In this other trailer reside two main characters with very different values, and yet one is the stepfather and the other the stepdaughter.  He is Preston Maddoc, a bioethicist who believes that all old people should just be killed off for the betterment of society; he has also apparently killed eight people, and has a penchant for chasing UFOs across the country.  Dragged with him is nine-year-old Leilani Klonk (named by her mother who takes as many different drugs as there are colors of crayons in the world).  She has a brace on one leg and a deformed hand; it is Maddoc’s belief that she will be scooped away by the aliens, healed and returned in perfect condition.  Of course, this was what was supposed to have happened to her brother, who was taken years before, but Leilani knows otherwise.

And so the skillful hand of Koontz takes the reader on a most unique journey, with the addition of a few more characters along the way (like a pair of buxom blond twins), bringing them all together in a most incomprehensible way with the conclusion of the novel.  Sadly, it is written in the identical format of his last novel, which came out around this time in 2001, From the Corner of His Eye.  And in my review of that book, I demanded a sequel, except I got the same story told differently instead, with some different characters, a tweaked plot, but with the same template.  Everything is wrapped up to some degree in the last twenty odd pages, and the reader is left wanting more, just as with From the Corner of His Eye.

Unlike his last novel, One Door Away From Heaven (taken from the Book of Counted Sorrows which was interestingly also used by Stephen King in one of his novels) does take a couple of hundred pages to get to full steam, which explains why it hasn’t been getting the reviews of his other novels.  Nevertheless, if you stick with it, once the train gets rolling, the pages begin turning, and it soon roars along to a climax.  Let us just hope that Koontz has something fresh up his sleeve, otherwise his career may well be finite.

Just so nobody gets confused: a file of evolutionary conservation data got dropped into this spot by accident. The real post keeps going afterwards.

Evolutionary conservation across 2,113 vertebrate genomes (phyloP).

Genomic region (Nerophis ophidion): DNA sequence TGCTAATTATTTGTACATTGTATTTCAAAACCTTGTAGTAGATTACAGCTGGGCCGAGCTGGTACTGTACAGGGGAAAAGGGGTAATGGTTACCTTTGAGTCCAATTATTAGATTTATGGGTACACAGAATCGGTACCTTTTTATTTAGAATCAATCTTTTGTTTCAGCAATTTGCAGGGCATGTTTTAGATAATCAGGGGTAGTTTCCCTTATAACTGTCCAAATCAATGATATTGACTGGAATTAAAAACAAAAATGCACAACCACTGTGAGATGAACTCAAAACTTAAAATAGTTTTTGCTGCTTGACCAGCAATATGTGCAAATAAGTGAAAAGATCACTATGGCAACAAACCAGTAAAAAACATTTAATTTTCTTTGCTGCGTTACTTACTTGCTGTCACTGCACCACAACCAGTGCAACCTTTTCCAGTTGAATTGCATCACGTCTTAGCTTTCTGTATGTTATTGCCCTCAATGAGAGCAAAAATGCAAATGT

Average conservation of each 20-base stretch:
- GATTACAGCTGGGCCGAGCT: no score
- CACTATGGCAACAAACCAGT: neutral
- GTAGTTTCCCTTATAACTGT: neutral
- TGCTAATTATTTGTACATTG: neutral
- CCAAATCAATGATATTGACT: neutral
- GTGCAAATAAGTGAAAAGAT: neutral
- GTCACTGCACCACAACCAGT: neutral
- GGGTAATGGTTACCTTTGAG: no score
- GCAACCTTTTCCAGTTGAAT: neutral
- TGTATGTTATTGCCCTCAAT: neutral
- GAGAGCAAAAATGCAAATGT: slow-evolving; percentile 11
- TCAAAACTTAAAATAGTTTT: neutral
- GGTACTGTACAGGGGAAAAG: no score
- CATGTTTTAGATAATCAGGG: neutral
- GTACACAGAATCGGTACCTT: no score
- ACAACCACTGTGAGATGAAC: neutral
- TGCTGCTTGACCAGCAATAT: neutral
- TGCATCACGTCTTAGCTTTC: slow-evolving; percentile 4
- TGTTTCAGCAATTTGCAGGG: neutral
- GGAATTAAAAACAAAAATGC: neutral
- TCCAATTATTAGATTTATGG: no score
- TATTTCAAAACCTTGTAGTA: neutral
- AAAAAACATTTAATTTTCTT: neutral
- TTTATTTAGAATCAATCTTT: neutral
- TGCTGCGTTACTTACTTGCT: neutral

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Originally published on April 1st 2002.

Originally published in the Long Beach Union.

“From the Corner of His Eye” by Dean Koontz (Bantam, 2000)

Koontz’s Brave New World

From the Corner of His Eyestarstarstar

“Like the cold and fragile ectoplasm of summoned spirits, the gossamer architecture pressed against their faces, and much of it clung tenaciously to their clothes that even in the gloom, they began to look like the risen dead in tattered gravecloth.”

Thus begins the latest novel from bestselling author Dean Koontz, who has brought us such great tales as Fear Nothing, Watchers, Intensity, and Dark Rivers of the Heart.  In From the Corner of His Eye Koontz transcends his revered storytelling, reaching a new and higher plateau, both in narrative style and plot.  From the Corner of His Eye becomes a story that one wants to keep, both in their hears and on their shelf, to return to often.

The novel uses a casts of fantastically strong characters, each with their own unique and complex lives that the reader learns about in turn.  The main character, Bartholomew Lampton, is a young boy who is almost a miracle birth, the mother having suffered a near-death accident on the way to the hospital.  Early on, Barty appears to be a prodigy of a new dimensions, excelling in all fields to a shocking degree.  Approaching the age of four, he develops a rare form of retinal cancer; the only solution is to have the retinas removed.  For the next ten years of his life, Barty is blind, dealing with this deformity and coping just fine.  Then one day, through powers both mystical and supernatural, Barty gains his sight.

Each of the other characters forms part of a beautiful circular puzzle, where Barty is at the cent, the rest accompanying pieces.  The reader is taken on journeys into the minds and lives of these characters, orchestrated by the great puppet master, Mr. Koontz, from one character to the next, from this chapter to that.

Koontz lays such a solid groundwork with From the Corner of His Eye that one is left hoping for possible sequels with this wonderful setting.  The book concludes with a satisfying end, opening up the reader’s narrow mind to a world of impossibilities made possible and events – ruled not empirically possible by scientists – to reality and fruition.

“Through the mind, odd and disconnected thoughts rolled like slow, greasy eye-of-the-hurricane waves on an ominous sea.”  Koontz’s words broach the realm of poetry with their imagery, making the story not only compelling and spellbinding but outright charming and exquisite.  When one begins reading From the Corner of His Eye, it will be unlike any book ever read by anyone.  The tale is magnificent, the pace strong and continuous, the characters unique and incomparable to any others.  The power is like a charging, one-manned train, where Mr. Koontz is the driver and the reader is the only passenger, where he or she will remain belted into the sea, reading paragraphs and turning pages, until the very last, collapsing in an exhausted heap; then rising after recuperation, hoping for a sequel.